Cheloid scar: the treatments

The treatment of the cheloid scar depends on the type of scars and the patient's request.

The treatments used are the following:

  • Compression : compression measures are used to prevent the cheloid scar from growing too much (pressotherapy). It is based on custom-made compression garments, plate dressings often from the family of hydrocolloids to wear at least 12 hours a day, silicone gel or dressings.
  • Cortisone Injection: Cortisone is injected into the scar every four weeks for 4-6 months. These injections are usually painful and can be complicated by side effects (acne, vessels on the scars, clearer pigmentation). It is possible to increase the efficiency of doing vascular laser sessions in combination.
  • Injections of chemotherapy : molecules are injected into the cheloid scar. These injections should be reserved for complex situations that do not respond to other treatments with close monitoring.
  • Surgery : we remove the scar through surgery.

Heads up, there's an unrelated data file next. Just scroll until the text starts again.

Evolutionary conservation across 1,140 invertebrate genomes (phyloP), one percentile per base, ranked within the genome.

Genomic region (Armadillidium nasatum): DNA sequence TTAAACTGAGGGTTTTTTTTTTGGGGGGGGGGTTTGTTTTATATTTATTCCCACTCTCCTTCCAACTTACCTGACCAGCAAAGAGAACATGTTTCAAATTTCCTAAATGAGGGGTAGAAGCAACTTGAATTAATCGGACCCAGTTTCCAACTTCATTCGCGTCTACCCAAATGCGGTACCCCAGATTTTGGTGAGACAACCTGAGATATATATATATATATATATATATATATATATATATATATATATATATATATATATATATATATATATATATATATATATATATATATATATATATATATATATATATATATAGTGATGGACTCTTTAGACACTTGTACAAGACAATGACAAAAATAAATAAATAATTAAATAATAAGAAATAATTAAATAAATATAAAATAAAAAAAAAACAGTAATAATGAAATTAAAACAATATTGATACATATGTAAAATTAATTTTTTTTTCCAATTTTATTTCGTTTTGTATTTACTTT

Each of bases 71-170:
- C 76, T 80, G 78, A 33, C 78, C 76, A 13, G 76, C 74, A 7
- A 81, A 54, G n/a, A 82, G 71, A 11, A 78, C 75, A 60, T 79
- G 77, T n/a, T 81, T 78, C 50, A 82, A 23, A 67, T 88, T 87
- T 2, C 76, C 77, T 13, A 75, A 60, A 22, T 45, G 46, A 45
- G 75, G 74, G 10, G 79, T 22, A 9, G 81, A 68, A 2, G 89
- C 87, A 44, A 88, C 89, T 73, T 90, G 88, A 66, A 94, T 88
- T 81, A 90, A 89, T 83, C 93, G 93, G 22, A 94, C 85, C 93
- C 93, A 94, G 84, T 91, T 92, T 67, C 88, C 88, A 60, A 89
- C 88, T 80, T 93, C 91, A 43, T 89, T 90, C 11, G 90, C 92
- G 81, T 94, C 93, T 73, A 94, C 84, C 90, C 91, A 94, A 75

• Botulinum toxin : a new technique for injecting botulinum toxin just after surgery to prevent the appearance of hypertrophic scar could be interesting.

Scars: how to avoid them?

Burn, cut and other minor injuries: how to facilitate healing and avoid unsightly scars? The advice of the dermato ...

And in case of hypertrophic scars?

For hypertrophic scars, we will try in the foreground measurements of compression of the scar and massage to break the collagen fibers and allow the scar to find a satisfactory flexibility. These measures are to be followed for at least 6 months.

In case of failure, cortisone injections can be done every 4 weeks for 6 months and if the efficacy is not sufficient, we can propose the removal of the scar by surgery associated with a compression of the new scar for avoid recurrences (dressings, clothing).

In case of a very extensive scar and failure of previous measurements, one can perform chemotherapy injections into the scar.

For the keloid scar, the same treatments are applied: bandages, injections of corticosteroids, and in case of failure, surgery is considered possibly combined with radiotherapy.

On a case-by-case basis, these are complex treatments to be discussed with patients that are not always covered by social security.

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